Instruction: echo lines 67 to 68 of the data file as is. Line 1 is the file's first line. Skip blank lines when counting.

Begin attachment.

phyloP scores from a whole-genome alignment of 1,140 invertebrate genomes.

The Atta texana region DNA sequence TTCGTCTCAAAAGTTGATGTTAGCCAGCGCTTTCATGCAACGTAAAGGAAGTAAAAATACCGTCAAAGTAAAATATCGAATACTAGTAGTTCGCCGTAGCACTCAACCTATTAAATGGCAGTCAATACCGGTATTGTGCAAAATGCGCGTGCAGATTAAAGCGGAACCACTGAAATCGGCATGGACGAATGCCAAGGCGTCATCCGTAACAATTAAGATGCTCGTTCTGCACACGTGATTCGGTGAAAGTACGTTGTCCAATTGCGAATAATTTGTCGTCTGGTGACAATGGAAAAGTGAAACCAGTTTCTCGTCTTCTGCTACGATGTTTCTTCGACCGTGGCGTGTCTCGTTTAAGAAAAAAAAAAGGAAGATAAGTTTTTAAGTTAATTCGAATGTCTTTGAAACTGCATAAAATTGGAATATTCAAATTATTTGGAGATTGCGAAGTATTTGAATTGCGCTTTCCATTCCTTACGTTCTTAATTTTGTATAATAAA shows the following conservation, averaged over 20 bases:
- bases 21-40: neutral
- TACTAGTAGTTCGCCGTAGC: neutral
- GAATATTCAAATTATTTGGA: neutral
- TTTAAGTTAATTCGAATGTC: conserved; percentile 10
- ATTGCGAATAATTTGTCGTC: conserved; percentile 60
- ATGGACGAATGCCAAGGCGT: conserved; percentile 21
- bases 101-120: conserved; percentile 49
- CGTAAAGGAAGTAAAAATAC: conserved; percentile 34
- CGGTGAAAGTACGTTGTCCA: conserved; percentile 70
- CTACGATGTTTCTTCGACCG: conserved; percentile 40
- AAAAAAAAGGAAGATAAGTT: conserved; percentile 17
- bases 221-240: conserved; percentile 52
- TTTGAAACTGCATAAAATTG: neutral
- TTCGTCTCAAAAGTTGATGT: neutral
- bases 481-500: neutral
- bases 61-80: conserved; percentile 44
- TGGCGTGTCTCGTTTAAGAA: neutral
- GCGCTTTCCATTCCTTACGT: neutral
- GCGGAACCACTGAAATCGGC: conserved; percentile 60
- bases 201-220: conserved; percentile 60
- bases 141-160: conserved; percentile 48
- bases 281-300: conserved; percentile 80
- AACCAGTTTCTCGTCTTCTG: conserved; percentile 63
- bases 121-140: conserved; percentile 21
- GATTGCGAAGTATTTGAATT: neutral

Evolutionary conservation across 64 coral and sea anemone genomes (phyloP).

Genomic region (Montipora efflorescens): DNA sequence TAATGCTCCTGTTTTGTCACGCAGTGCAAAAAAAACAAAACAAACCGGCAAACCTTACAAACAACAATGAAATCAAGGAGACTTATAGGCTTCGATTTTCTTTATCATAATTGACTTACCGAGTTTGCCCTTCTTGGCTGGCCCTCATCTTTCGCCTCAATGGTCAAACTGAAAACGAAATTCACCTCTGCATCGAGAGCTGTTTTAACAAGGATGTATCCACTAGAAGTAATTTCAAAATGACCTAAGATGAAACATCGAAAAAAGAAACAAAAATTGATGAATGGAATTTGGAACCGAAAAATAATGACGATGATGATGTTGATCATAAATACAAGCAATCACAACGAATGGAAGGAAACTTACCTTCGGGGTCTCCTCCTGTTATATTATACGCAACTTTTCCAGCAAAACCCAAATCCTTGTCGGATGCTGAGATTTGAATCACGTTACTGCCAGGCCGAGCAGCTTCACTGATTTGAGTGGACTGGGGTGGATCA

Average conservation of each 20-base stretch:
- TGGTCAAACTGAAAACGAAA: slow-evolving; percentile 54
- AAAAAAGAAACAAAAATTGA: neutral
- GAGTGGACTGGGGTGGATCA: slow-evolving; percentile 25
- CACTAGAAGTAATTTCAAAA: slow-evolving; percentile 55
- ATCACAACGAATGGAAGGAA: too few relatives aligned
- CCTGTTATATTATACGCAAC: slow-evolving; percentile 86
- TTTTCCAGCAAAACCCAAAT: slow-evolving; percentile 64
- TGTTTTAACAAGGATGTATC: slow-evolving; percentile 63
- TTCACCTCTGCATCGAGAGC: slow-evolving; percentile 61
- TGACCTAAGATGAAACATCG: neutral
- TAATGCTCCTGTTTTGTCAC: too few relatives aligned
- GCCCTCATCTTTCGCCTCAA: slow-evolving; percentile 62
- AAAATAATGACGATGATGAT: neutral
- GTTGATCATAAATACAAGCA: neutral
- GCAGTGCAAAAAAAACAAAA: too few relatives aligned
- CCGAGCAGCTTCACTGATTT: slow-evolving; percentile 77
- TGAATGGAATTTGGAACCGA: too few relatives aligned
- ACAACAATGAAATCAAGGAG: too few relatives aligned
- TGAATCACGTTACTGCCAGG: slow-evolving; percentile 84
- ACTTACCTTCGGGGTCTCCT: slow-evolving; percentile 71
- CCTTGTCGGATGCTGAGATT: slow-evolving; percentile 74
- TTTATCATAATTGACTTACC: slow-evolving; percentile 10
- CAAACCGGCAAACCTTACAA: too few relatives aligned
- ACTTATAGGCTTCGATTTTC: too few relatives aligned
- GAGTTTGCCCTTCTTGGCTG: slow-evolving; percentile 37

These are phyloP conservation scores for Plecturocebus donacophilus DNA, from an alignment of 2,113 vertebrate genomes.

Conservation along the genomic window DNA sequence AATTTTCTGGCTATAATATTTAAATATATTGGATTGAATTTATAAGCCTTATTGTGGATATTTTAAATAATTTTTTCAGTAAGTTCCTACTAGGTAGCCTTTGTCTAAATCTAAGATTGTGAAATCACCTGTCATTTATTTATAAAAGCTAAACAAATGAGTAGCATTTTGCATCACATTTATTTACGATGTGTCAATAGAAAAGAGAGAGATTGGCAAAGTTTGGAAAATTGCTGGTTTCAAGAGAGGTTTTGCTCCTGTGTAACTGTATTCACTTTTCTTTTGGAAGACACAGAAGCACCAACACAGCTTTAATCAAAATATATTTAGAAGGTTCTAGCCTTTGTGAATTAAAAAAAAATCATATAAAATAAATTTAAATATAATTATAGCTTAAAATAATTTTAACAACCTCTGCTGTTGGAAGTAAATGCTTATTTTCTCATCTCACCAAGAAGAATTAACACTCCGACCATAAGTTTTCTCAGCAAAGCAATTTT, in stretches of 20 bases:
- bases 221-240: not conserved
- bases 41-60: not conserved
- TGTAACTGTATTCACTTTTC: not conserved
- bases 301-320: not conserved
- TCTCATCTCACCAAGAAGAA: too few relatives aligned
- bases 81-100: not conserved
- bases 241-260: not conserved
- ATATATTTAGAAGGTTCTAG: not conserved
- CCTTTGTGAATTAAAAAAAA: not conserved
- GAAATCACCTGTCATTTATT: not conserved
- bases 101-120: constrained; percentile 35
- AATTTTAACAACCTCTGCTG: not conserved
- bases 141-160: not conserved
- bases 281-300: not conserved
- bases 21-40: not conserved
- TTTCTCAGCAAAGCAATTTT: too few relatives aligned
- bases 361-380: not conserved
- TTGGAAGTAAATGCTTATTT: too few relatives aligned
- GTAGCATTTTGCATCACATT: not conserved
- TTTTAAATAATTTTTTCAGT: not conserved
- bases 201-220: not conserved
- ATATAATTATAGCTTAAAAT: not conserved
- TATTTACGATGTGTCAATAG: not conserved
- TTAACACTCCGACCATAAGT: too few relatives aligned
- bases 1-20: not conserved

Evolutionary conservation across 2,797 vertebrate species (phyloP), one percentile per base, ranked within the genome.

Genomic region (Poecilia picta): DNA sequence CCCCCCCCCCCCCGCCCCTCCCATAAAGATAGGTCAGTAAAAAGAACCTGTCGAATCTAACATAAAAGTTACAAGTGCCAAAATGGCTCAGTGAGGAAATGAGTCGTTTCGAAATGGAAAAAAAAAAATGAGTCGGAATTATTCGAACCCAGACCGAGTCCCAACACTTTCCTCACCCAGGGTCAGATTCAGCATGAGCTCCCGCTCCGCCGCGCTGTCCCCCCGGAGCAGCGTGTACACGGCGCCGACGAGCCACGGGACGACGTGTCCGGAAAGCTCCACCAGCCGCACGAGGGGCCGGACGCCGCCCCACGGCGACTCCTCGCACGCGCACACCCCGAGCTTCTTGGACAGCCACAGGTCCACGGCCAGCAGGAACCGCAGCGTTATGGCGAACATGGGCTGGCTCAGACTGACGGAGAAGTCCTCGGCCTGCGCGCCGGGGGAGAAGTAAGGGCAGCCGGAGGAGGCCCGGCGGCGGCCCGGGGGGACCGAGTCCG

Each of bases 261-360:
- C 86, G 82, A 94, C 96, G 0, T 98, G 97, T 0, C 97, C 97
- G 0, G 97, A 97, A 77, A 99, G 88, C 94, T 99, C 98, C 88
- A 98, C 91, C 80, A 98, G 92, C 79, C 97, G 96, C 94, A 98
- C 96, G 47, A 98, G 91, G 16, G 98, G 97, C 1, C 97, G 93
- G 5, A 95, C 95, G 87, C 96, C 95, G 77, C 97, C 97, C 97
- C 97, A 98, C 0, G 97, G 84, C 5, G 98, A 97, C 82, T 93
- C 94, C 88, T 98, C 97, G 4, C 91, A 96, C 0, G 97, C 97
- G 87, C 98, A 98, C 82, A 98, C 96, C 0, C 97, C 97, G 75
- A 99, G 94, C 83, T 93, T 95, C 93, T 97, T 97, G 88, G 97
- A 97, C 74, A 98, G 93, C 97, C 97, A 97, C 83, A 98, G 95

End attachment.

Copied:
- GAAATCACCTGTCATTTATT: not conserved
- bases 101-120: constrained; percentile 35